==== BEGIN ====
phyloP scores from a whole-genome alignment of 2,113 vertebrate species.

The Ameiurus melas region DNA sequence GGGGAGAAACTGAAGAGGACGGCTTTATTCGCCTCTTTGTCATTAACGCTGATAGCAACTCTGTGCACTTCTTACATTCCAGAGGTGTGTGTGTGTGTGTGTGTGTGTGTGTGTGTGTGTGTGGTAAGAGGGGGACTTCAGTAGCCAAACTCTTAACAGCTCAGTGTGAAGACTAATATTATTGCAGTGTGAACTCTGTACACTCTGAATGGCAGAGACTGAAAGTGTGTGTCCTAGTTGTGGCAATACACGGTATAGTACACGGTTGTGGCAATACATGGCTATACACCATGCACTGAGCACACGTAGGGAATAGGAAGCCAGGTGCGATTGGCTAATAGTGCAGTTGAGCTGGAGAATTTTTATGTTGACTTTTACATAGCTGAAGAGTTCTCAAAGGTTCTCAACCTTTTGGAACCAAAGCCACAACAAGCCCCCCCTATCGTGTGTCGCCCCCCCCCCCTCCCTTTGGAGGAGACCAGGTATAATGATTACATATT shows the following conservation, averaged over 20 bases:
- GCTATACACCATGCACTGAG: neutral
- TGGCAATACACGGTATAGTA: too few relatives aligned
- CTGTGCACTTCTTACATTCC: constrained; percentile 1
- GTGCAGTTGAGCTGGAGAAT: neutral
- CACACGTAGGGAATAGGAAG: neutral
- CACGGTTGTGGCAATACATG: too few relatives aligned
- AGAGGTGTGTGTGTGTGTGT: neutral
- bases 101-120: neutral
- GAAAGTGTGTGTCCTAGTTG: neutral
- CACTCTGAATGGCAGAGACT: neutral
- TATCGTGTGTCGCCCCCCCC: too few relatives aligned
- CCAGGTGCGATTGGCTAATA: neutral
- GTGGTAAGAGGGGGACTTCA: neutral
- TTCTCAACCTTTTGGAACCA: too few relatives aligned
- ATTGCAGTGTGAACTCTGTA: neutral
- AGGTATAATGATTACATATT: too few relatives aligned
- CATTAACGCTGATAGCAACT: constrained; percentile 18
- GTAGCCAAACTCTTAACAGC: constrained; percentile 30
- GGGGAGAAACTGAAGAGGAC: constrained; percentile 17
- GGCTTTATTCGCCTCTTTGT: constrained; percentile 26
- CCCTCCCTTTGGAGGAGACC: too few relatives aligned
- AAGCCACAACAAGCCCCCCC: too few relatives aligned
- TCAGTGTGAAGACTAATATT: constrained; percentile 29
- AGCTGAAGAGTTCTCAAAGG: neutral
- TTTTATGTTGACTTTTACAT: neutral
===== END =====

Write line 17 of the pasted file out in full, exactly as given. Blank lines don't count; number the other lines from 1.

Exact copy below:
- ATTGCAGTGTGAACTCTGTA: neutral